The Yankees lost a disappointing game to the Red Sox last night, but the quick turn-around means they can turn the page right away and focus on today’s game. I suspect these guys don’t have any problems turning the page anyway. Veteran team, been there, done that, yadda yadda yadda. There’s no time to dwell on anything in this sport.
The one thing I enjoy about this current Yankees team is that just about every day, they’re sending a quality starting pitcher to the mound. That hasn’t always been the case the last few years and really the last ten or twelve years. Hiroki Kuroda gets the nod this afternoon and, despite being the team’s best pitcher the last two seasons, he might only be their third best starter right now. That’s kinda cool. Kuroda has been excellent at Yankee Stadium and I sure would like that to continue this afternoon. Here is the Red Sox lineup he’ll face and the Yankees lineup that will back him up:
- LF Brett Gardner
- 2B Brian Roberts
- CF Jacoby Ellsbury
- DH Carlos Beltran
- C Brian McCann
- RF Alfonso Soriano
- 1B Kelly Johnson
- 3B Yangervis Solarte
- SS Dean Anna
RHP Hiroki Kuroda
It rained a little bit this morning but not much, and the forecast for this afternoon is gorgeous. Sunny with blue skies and not a cloud in sight. Temperatures approaching 70 too. That’s awesome. This afternoon’s game will air on YES (not FOX) and begin shortly after 1pm ET. Enjoy.
Via Jerry Crasnick: The Yankees are one of several teams that are believed to have interest in Joel Hanrahan. They were monitoring him a few weeks ago. The right-hander is currently working his way back from Tommy John surgery and other elbow procedures (flexor tendon, bone chips). He will throw for teams during a showcase next week.
Hanrahan, 32, had a 2.24 ERA (3.24 FIP) in 128.1 innings for the Pirates from 2011-12, his last two healthy seasons. There is no such thing as too much pitching depth and the Yankees could always find a way to squeeze someone like Hanrahan into their bullpen and late-inning mix. They signed Andrew Bailey to a one-year deal with an option geared towards 2015 just before Spring Training, but Hanrahan is in a better position to contribute immediately. · (4) ·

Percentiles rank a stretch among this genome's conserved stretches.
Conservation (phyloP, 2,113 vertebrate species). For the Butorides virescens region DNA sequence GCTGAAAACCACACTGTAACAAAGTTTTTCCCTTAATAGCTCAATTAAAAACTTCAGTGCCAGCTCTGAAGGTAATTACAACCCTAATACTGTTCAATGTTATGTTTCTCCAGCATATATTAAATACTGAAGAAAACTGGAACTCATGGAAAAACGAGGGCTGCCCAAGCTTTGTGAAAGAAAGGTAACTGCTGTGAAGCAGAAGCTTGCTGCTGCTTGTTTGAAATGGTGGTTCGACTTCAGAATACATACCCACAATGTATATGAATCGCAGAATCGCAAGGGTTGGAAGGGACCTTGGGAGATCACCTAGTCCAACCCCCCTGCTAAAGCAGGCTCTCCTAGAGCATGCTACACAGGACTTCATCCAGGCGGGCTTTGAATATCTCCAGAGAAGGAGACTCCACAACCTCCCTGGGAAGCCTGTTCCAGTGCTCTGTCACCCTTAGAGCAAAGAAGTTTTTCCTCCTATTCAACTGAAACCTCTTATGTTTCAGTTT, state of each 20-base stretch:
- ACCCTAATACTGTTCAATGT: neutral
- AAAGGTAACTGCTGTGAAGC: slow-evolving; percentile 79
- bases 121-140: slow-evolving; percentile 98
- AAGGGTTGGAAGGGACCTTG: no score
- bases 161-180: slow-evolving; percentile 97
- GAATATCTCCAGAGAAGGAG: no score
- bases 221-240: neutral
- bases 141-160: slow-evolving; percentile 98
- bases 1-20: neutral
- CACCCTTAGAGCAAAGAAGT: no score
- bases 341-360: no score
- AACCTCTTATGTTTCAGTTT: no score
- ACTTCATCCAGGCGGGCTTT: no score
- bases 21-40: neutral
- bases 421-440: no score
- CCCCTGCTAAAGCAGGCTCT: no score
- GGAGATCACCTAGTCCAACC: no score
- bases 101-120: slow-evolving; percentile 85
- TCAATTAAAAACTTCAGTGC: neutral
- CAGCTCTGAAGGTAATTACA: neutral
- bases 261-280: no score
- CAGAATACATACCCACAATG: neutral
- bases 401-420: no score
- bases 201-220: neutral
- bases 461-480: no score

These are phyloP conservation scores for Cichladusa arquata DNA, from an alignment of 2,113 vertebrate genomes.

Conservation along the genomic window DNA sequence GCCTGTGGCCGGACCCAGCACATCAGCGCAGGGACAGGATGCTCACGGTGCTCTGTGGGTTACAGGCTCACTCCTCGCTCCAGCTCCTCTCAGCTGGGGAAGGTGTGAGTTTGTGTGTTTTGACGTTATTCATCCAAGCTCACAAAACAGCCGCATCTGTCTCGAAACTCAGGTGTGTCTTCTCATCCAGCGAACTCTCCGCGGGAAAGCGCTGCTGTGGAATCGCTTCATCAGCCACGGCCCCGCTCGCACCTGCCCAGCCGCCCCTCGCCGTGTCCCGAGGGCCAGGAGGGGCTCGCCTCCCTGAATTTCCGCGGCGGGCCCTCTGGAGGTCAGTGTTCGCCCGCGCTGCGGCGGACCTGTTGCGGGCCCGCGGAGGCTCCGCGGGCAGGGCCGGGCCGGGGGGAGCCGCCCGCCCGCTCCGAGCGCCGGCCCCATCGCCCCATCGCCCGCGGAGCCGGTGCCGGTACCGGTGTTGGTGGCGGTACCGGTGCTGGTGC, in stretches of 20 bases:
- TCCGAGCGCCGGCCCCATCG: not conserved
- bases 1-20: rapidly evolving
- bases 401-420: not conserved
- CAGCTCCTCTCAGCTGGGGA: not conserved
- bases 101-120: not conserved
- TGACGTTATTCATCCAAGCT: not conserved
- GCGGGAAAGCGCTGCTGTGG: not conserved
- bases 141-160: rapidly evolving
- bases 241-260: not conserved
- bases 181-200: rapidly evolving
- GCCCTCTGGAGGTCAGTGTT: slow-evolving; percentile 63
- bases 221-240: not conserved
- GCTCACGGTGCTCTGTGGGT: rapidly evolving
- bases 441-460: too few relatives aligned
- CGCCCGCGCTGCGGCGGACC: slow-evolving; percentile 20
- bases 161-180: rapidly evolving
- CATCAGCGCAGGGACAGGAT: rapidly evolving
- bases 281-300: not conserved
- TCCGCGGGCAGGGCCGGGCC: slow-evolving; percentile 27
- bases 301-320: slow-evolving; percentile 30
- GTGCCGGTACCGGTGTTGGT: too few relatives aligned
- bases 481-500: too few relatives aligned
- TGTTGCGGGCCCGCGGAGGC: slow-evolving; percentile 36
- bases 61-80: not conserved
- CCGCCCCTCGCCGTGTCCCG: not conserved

That damn sixth inning. If they handed out wins and losses for individual innings, the Yankees would have went 8-1 on Friday night. They were the better team in every inning but the sixth. Sucks letting a game get away like that. Let’s recap the 4-2 loss to the Red Sox, bullet points style:
- One Bad Inning: For the second straight start, CC Sabathia cruised through five excellent innings before the wheels came off in the sixth. He was dominant innings one through five (one hit, two walks, six strikeouts) before two homers led to four runs in the sixth. Jonny Gomes hit a solo shot, then Grady Sizemore golfed a three-run shot on a slider that missed its spot by about two feet. Between the homers, David Ortiz had a check swing single and Mike Napoli slapped a single in a 3-0 count. Sabathia threw a perfect seventh inning after that. Nine strikeouts and 19 swings and misses in seven innings is awesome. Having things unravel in the sixth inning two starts in a row? Not awesome. Here’s the PitchFX breakdown from Brooks Baseball.
- Two Runs Ain’t Enough: You and I have seen enough Yankees-Red Sox games over the years to know two runs usually aren’t enough to win. Not even in these offense-starved days. Alfonso Soriano got the Yankees on the board with a solo homer in the second, then Kelly Johnson singled in a run in the seventh. He had a real good at-bat against a tough lefty in Jon Lester. Derek Jeter (fly out) and pinch-hitter Brian McCann (strikeout) wasted opportunities in the eighth and ninth, respectively. They ended innings with the tying run on base or at the plate, again respectively.